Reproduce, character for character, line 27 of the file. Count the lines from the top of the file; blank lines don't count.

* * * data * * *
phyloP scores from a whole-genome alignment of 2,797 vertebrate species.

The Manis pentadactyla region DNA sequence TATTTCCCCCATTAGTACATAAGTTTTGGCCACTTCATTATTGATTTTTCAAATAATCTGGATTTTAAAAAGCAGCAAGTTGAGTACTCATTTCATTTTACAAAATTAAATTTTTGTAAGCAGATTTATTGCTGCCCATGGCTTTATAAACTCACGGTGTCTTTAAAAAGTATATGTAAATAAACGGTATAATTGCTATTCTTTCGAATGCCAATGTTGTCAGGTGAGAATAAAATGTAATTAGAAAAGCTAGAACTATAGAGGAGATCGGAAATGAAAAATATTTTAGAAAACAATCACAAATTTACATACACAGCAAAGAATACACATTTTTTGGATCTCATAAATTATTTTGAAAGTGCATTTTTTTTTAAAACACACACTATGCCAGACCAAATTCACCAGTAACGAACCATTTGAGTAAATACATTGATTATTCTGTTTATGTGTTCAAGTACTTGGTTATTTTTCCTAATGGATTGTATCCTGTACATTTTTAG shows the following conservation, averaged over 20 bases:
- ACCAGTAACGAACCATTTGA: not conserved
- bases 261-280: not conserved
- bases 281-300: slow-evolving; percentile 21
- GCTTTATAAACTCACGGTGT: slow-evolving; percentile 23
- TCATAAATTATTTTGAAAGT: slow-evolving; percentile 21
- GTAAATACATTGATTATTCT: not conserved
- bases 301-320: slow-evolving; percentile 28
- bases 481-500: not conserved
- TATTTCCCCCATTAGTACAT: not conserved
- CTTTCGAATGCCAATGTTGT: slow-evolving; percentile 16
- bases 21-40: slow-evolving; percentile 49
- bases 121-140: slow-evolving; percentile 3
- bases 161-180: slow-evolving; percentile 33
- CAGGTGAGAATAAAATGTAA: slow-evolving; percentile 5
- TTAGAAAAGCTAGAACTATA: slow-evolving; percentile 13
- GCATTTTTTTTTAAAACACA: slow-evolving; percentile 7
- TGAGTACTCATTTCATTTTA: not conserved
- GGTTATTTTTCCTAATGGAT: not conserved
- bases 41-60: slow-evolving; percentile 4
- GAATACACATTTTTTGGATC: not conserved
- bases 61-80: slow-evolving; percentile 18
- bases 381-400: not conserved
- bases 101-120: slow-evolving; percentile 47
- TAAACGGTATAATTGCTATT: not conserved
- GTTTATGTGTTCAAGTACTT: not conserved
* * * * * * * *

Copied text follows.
- GTTTATGTGTTCAAGTACTT: not conserved